As electric vehicle sales rise year after year, the general consensus is that battery-powered cars should become more affordable; at least that’s what basic economics would suggest.
Unfortunately, things are more complicated than that in some areas of the world. JATO Dynamics’ latest report on the evolution of the electric vehicle (EV) markets in China, the US and Europe, titled “EVs – A pricing challenge,” paints a bleak picture for western markets. Analysis in the report finds that “not enough is being done to produce affordable EVs across several markets.”
Why is that so? Well, the report found that EVs prices in the United States and European markets have risen by 38% and 28% respectively over the past 10 years. During the same period, they fell by almost half (47%) in China, the world’s largest market for EVs.
So what did do better than the US and Europe? Obviously, it all comes down to a number of factors, including its government’s decision to invest heavily in the domestic market from as early as 2009 using incentives.
Gallery: Wuling - Hong Guang MINI EV
Today, consumers in China can buy a brand-new EV for as little as €3,700 ($4,350), thanks in part to the economies of scale made possible by the huge market. In contrast, JATO Dynamics data show the average retail price for an EV in the US continues to rise faster than in any other major global market; it currently stands at €36,200 ($43,000), up from €26,200 ($30,750) in 2011.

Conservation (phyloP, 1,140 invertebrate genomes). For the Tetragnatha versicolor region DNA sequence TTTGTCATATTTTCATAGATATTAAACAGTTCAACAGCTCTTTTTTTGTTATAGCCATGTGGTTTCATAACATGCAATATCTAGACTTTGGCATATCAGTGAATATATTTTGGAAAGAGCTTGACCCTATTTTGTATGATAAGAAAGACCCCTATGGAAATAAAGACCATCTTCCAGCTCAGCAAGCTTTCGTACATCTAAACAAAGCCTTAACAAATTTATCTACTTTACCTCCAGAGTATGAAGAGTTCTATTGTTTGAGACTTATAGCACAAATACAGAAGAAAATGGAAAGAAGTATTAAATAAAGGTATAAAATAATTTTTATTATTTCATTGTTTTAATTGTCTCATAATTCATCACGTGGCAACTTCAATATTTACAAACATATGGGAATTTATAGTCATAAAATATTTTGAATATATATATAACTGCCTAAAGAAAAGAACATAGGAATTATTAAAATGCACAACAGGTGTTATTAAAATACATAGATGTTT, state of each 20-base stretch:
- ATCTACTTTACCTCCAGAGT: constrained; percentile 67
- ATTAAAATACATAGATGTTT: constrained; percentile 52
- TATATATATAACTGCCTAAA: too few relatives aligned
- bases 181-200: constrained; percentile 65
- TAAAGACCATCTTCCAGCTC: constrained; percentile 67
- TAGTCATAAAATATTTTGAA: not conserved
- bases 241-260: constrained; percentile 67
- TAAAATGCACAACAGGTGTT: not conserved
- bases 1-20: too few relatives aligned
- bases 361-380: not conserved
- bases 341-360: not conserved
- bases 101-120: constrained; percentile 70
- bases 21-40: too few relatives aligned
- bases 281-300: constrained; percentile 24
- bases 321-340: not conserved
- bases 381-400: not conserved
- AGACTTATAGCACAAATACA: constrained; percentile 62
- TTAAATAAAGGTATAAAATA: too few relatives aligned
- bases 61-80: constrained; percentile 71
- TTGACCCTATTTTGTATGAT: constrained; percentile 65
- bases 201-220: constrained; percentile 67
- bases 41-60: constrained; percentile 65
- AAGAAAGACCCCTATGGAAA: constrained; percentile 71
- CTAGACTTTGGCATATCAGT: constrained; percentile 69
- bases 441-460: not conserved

Things look even worse for European consumers, as the region has the highest average retail prices for EVs in the world. In May 2021, EVs were on average 52% more expensive than ICE cars in the UK, and 54% more expensive in the Netherlands.
The situation is more balanced in Germany, where the average retail price of an EV is €39,755 ($46,700) compared to €36,979 ($43,400) for ICE vehicles. Norway is the only European countries where EVs are more affordable than ICE cars—the average retail price for EVs there is €44,500 ($52,250) compared to €53,000 ($62,230) for ICE cars.
The study also reveals an interesting phenomenon. While China committed to develop affordable EVs, strengthening the market to such an extent that incentives are in the process of being phased out, in the US, tax credits have accelerated the growth of the premium EV market. As a result, lower income buyers were left without EVs they could afford. This may be the source of more potentially bad news for the US and Europe.
“Unless OEMs in Europe and the US find avenues to create more affordable EV offerings, they run the risk of losing their home market advantage to Chinese competitors. In the short term at least, government subsidies and incentives will continue to support EV sales, but for how long remains a crucial question for the industry.”
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